Don’t Waste The Opportunity.
In the nearly ten years since I wrote this, freebie email accounts such as Google, Yahoo, etc., have lost a lot of their “free” taste because they’re so ubiquitous now. However, having your own domain address is still a smart branding move. –t.
First appeared on Bootstrap Bookmarketing Coop. Published on: Dec 18, 2009 @ 11:41
It staggers me the number of professional and brilliant authors who have their own websites and domains (www.authorname.com) but haven’t bothered to use the email address that comes with that domain (firstname.lastname@example.org). They’re still using email@example.com or their gmail address, or some other free account of some kind.
When I quiz the author on this, the answers are understandable. It’s too much fuss and bother to change over email addresses. They’re already running two, three, four or more email accounts already – who wants to add another email account to check?
The responses are understandable, but possibly not justifiable when it comes to a marketing perspective. Here’s some things to think about:
1) Everyone knows you’re using the free accounts.
It doesn’t look very professional. Readers may not hold it against you consciously, but they’ll notice on a subliminal level.
2) You’re losing a prime opportunity to impress your name upon readers every time they see your email address.
People don’t register what’s on the left side of the “@” But they do look to see what’s on the right, to see who the email is from. You do this yourself. Notice how you process the information in an email address next time you get an email. If it’s a new address from someone you don’t know, you’ll see that you check to the right first, then barely register what’s on the left, after that. It’s the domain that is the most critical part of the address. If you’re sending out emails from Yahoo or Gmail, you’re doing their advertising for them. Why not advertise yourself, instead?
3) Don’t check your email on-line. Use a desk-top email program instead.
If you’re resisting using your domain’s email address because you don’t want to have to bounce over to yet another on-line site to check yet another webmail site, then don’t. Every email account you have can be sucked down to a desktop email program and they can all be checked in one spot, on your desktop. No bouncing around the Internet required.
The premier email program for Windows, and certainly the most popular, is Outlook, but you have to pay for it. I swear by this program — it runs my life. [This is no longer true — Outlook.com is a free program – t.]
There is Outlook Express, which is free, and tied into Internet Explorer. [And this program has been folded into Outlook.com]
And there is Mozilla Thunderbird, which is hands-down, the most popular open-souce (read: “free”) desk-top email program out there. There are support forums and discussion groups for this program, too. I also have this installed to help out my Bootstrap authors who have it. It can be a tad techy when you’re getting an account set up, but it runs without a hitch after that.
There’s also Windows Mail, which comes installed with all new Windows computers.
And there’s Windows Live Mail, which is different from Windows Mail, but is also a desktop email program that can handle multiple accounts.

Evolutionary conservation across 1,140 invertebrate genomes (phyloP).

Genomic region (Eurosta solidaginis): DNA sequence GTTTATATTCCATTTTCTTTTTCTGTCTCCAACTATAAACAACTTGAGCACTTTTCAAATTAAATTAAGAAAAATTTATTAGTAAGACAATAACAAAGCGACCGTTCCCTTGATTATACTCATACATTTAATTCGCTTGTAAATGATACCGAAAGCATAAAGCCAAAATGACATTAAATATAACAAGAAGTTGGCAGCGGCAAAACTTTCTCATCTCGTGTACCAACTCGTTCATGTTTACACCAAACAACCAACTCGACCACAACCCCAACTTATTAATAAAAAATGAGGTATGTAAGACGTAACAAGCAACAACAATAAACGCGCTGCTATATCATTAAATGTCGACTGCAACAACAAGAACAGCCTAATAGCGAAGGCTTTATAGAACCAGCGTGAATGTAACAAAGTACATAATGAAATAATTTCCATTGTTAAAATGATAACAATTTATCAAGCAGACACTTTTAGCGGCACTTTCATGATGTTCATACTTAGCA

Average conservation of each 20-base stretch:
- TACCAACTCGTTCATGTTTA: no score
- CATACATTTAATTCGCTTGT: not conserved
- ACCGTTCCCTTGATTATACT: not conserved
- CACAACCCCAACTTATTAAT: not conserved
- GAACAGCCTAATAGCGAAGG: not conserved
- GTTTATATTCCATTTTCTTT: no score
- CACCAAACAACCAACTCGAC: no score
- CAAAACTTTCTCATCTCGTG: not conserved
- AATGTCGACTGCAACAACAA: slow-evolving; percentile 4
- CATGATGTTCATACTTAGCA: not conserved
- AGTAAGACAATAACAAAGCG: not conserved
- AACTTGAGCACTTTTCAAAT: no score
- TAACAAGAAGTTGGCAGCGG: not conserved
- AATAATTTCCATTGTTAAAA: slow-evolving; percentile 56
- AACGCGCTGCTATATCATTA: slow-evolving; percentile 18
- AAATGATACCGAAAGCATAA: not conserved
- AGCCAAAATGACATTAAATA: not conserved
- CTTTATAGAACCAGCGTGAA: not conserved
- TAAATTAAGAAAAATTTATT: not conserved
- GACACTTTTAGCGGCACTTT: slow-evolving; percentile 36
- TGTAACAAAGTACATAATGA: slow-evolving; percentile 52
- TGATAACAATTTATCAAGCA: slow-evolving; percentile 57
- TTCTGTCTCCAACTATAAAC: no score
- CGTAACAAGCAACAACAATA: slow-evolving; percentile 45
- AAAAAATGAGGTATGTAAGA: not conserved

Another program that is extremely popular is Eudora, but this is either free…or not. The free version comes loaded with ads and limited functions, and you have to pay for the program to get rid of the ads and free up the functions. I don’t like it because of this bait-and-switch handling of the pay-for end of things. But people do seem to like Eudora.
Once you have an email program installed and running, you can download your email from all your email accounts to your desktop, then filter, sort and read them all in the one program. This should remove any objection to having to handle one more email account. I curently handle five email addresses and 700 emails a day, all within Outlook, which also handles all my Tasks, Calendar, To Do list, and Contacts and cross-references the lot. As I said, it runs my life.
4) Your Email Address Moves With You
Just like your domain, your email address moves with you if you ever have to up stakes and move to another web hosting company. This happened to me just this weekend when I had to move my personal website in a very big hurry. Because I’ve been using my domain email address (Tracy@TracyCooperPosey.com) for years now, I lost use of the address for a grand total of three hours while the DNS servers repropagated. But that was all. However, if for some reason I’d had to move my address from Gmail to Yahoo, after five years of marketing it across the Internet…I don’t even want to think about all the places where that address is lodged now. I’d never recover from such a move.
You may think that Gmail and Yahoo will never disappear. But it may interest you to know that Yahoo has just come out with a new domain: Ymail.com. It’s changing all its addresses over to that. It’s possible that if you’ve got a Yahoo.com address, they may change yours soon. There’s nothing in the fine print that says they can’t. How long have you been marketing your author name under that address? [2017 update: Ymail has disappeared and Yahoo.com/ca/etc is back…which proves how unreliable the free email accounts can be. -t.]
And bigger companies than Yahoo have financially collapsed and disappeared before now.
Four very good reasons to think about adopting your domain email address despite the initial fuss involved.
Think about it.
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